Three-day summit to discuss Bike Fest continues - WMBFNews.com, Myrtle Beach/Florence SC, Weather

Three-day summit to discuss Bike Fest continues

Governor Nikki Haley and delegates from seven major police departments, the Department of Justice, and local law enforcement will brain storm solutions for the Memorial Day weekend violence. Governor Nikki Haley and delegates from seven major police departments, the Department of Justice, and local law enforcement will brain storm solutions for the Memorial Day weekend violence.

MYRTLE BEACH, SC (WMBF) – Monday is the second of the three-day Special Events Summit in Myrtle Beach where safety and best practices concerning urban events will be the main topics of conversation.

The summit will take place at the Myrtle Beach Convention Center where Governor Nikki Haley and delegates from seven major police departments, the Department of Justice, and local law enforcement will brain storm solutions for the Memorial Day weekend violence. You can go here to see other topics they plan to discuss.

The major metropolitan cities that are attending this are Atlanta, Miami Beach, Daytona Beach, Virginia Beach, Austin, Galveston and Charlotte. Each city will make a presentation and then there will be round-table discussions to talk about new ideas that could also ensure safety to the public at an event like Bike Fest.

WMBF News reporter Katrina Helmer reached out to each of the seven departments that will be sending delegates to the summit. All of the cities have some sort of urban event that was either sanctioned or unsanctioned that ballooned in size very quickly and at some point got out of control. This summit is for these delegates to explain how they handled it, what works and what doesn't.

Delegates from Miami Beach, Daytona Beach and Austin all told WMBF that they plan to discuss traffic control, how to prevent mass casualty situations, petty violence, and technologies they are using.

In Miami Beach, Florida, Deputy Chief Hill says Ocean Drive gets clogged with cars that have to weave around pedestrians during major events. Hill says the best tactic they found was to completely close off traffic on Ocean Drive and just allow pedestrians.

In Daytona Beach, Captain Lance Blanchette says they have two bike week events that cause a lot of congestion on a few small streets. What they found allows them to have better control was to keep traffic moving at a very slow pace. Blanchette says that means the motorcycles don't have space or time to rev their engines or try to do tricks.

And in Austin, Texas, Chief Raul Munguia says they learned to alter the timing of their traffic light patterns. Munguia says once they changed it so that traffic was free-flowing in the evening after everyone left the events, then people weren't stopping and causing trouble.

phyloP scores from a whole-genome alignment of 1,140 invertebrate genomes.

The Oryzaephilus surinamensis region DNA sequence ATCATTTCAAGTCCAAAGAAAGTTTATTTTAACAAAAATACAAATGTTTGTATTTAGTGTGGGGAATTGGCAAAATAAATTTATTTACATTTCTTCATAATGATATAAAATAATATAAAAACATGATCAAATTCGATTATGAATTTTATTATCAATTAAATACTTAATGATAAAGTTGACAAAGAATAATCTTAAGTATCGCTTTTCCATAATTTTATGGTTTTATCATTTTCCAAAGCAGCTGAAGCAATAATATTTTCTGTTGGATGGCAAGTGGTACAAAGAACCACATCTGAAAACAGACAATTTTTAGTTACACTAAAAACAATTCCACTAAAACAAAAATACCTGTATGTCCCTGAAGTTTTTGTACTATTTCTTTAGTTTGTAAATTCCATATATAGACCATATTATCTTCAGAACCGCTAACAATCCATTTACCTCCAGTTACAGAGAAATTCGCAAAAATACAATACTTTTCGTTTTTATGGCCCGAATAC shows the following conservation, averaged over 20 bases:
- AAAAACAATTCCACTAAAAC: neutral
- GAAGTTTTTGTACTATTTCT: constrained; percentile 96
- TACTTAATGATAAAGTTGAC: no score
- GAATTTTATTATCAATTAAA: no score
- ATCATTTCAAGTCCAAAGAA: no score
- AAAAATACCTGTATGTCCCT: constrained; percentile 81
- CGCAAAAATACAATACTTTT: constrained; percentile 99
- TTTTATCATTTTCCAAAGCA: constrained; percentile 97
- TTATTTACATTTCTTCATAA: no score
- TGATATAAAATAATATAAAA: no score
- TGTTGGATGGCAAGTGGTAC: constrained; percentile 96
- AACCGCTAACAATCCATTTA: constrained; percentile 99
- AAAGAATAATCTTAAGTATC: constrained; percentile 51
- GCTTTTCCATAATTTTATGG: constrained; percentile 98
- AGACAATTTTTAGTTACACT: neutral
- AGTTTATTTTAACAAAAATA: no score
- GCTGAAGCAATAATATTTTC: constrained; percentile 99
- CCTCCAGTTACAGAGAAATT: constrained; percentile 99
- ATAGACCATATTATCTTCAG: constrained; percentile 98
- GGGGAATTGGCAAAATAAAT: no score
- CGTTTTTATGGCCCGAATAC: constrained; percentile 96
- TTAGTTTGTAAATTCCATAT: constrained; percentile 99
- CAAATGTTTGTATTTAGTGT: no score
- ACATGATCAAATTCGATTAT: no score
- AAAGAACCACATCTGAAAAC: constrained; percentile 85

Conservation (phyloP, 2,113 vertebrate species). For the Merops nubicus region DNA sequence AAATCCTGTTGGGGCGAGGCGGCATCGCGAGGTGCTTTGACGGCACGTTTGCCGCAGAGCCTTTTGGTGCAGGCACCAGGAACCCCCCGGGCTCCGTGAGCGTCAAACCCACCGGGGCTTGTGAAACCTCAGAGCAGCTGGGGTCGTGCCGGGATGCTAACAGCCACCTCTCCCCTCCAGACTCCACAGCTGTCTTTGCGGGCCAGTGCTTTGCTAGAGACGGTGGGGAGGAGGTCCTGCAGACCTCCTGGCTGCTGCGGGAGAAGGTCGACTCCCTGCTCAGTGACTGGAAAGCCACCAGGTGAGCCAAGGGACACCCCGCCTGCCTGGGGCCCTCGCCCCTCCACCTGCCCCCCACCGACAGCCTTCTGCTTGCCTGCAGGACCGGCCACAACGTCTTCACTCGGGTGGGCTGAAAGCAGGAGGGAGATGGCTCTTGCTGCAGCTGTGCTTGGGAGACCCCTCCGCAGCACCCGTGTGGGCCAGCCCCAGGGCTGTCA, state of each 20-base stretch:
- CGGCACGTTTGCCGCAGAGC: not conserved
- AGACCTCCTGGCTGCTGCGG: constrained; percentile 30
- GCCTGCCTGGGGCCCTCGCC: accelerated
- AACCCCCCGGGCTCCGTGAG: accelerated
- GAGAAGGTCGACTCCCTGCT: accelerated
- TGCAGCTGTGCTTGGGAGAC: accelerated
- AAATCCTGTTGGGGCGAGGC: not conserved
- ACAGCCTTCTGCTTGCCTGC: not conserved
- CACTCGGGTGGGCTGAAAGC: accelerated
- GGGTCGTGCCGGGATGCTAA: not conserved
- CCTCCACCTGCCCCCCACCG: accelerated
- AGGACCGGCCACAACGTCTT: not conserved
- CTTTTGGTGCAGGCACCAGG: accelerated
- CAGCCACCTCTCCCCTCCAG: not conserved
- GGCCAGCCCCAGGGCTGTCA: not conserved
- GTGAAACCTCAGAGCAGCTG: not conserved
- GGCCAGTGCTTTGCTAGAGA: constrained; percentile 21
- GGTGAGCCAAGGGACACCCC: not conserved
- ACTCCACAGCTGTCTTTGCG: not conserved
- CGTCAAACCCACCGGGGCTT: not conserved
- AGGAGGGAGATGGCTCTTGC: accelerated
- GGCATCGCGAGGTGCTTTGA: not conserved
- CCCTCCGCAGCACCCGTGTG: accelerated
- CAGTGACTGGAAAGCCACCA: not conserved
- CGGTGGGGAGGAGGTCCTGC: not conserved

In Miami Beach, Hill says planning and preparing for their events starts eight to nine months in advance. Their police department has a special events planning group that meets with businesses and other law enforcement departments to make sure everyone is on the same page. Hill says they also invest in print ads and radio ads to educate tourists, locals, and businesses how traffic management will affect them during the event.

Another topic all three police departments focused on was technology. Daytona Beach Police Captain Blanchette says they use tag readers to quickly track stolen or missing vehicles. And as soon as a suspicious tag pops up, the information then goes to their real-time center. There officers will track the vehicle as it drives through the city. Once it travels outside of any congested area, officers will be ready to stop the vehicle. Blanchette says this puts control back in the police department's hands. And when it comes to staffing, all neighboring departments are involved so that it's never a burden to tow a car or arrest someone because they are prepared.

The Austin Police Chief Munguia tells WMBF that their department saw a major difference in being able to better control their special events once they started implementing tourism-oriented policing. They drilled it into their officers to interact with visitors and to be approachable. Munguia says their officers will even carry maps and give suggestions to tourists on great places to visit. He said within a year of changing their mindsets and building this trust, they noticed people would come up to the officers before a disturbance or a fight would break out.

All three departments say it's important to keep in mind who the event is catering to, how many officers need to be on hand and balancing serious law enforcement with being approachable. Deputy Chief Hill said it's important to let people have a good time within the correct limits, because they are choosing to spend their time and money in your city.

Captain David Knipes with the Myrtle Beach Police Department says this is a growing experience for the department and the city and their goal is to create practical strategies they can put to use right away.

"We're going in with open eyes and open ears to discuss things," Says Captain Knipes. "We're going to have round-table discussions. And hopefully there's going to be some good ideas that come out that are beneficial to our plan, to our event. And it's going to make it a better, more organized event."

Read more about Bike Fest from Memorial Day weekend 2014 here:http://www.wmbfnews.com/story/26540414/atlantic-beach-responds-to-foia-request-over-3-months-later?autostart=true 

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